I have wanted to model the carrier Yorktown (CV-5) as it appeared at Midway for a long, long time. My first Yorktown was a 1/700 Tamiya Enterprise kit from high school days (at left), which I still have, albeit the worse for wear from 30+ years in attic and boxes. I also repainted a 1/600 Aurora Enterprise as a Yorktown (shown at right with my new CV-6 from the same kit). The "Y" on the stack was not a camouflage error, by the way – I was convinced that the black "Y" would "bleed through" the wartime camouflage, so I did a subtle "Y" of my own. Of course I was wrong, but there was a reason behind it.
During law school I bought a Revell 1/480 Yorktown kit, but never got very far on it – but I remember it being in the model closet in Waco, and it's still on the storage shelf in the current workshop 27 years later.
After law school when I came up with a pretty good Tamiya Enterprise backdated to its Midway appearance and had completed a Tamiya Hornet I bought another Enterprise kit to build a December 1940 Yorktown in its prewar paint scheme, also shown at left.
I put in a hangar deck, a full hangar load of 1/700 aircraft, and a number of small figures. I also backdated the AA outfit to its prewar .50 cal. armament with Hasegawa Essex 20mms representing 50 cals with canvas covers, and included a full set of photoetch railing. I never quite finished it, but it's pretty close – every time I try to figure out what I had not done, I can't find anything other than the top deck of the island, which is missing railings and some other small details.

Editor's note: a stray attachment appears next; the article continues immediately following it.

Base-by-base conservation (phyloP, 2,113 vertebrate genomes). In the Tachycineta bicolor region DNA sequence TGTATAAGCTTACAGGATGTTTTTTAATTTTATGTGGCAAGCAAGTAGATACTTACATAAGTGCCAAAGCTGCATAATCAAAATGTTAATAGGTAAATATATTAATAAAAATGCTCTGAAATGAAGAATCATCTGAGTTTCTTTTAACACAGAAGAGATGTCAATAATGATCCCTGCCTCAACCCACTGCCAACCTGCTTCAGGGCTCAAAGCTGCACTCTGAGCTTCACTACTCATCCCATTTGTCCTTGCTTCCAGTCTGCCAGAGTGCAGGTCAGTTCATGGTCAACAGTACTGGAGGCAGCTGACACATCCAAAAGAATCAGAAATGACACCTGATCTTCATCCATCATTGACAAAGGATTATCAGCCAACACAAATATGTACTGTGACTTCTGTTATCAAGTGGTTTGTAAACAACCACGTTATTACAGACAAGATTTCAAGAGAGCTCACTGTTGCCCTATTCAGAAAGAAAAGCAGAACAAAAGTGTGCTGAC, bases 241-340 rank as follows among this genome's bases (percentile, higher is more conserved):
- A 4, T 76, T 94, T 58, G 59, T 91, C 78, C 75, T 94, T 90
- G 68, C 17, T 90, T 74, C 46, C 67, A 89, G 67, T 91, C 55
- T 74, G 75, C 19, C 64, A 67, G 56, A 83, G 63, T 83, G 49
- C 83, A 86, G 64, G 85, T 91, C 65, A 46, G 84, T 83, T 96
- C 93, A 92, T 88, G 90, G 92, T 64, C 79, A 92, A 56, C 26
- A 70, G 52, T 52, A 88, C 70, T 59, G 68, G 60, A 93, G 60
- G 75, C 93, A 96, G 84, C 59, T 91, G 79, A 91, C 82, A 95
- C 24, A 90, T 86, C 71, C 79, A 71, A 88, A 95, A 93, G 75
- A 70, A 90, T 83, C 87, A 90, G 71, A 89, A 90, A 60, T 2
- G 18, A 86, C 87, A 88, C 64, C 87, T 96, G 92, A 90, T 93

I bought another Tamiya Enterprise to build a June 1942 Yorktown, but other than starting on closing up a couple of openings on the flight deck ramp, I never started on it.
In the last couple of years I began to read that the Tamiya kit was significantly underscaled (compare Tamiya and Trumpeter flight decks below), as well as inaccurate in numerous details, both large and small. There are now at least three new Yorktown-class kits available in 1/700, and I decided to try out the Trumpeter as a June 1942 CV-5.
It appears to be a pretty good kit – I have already started assembling and working on the two-tone Measure 12 (okay, it's three, but just barely) camouflage. Navy Blue straight out of the bottle is way too dark for a faded Sea Blue (5-S) so that'll be replaced in coming days, and a black waterline plate added. But Parker and I are having fun – while I'm working on a legit Yorktown, he's working on one of his little adorables – a Meng Lexington (CV-2).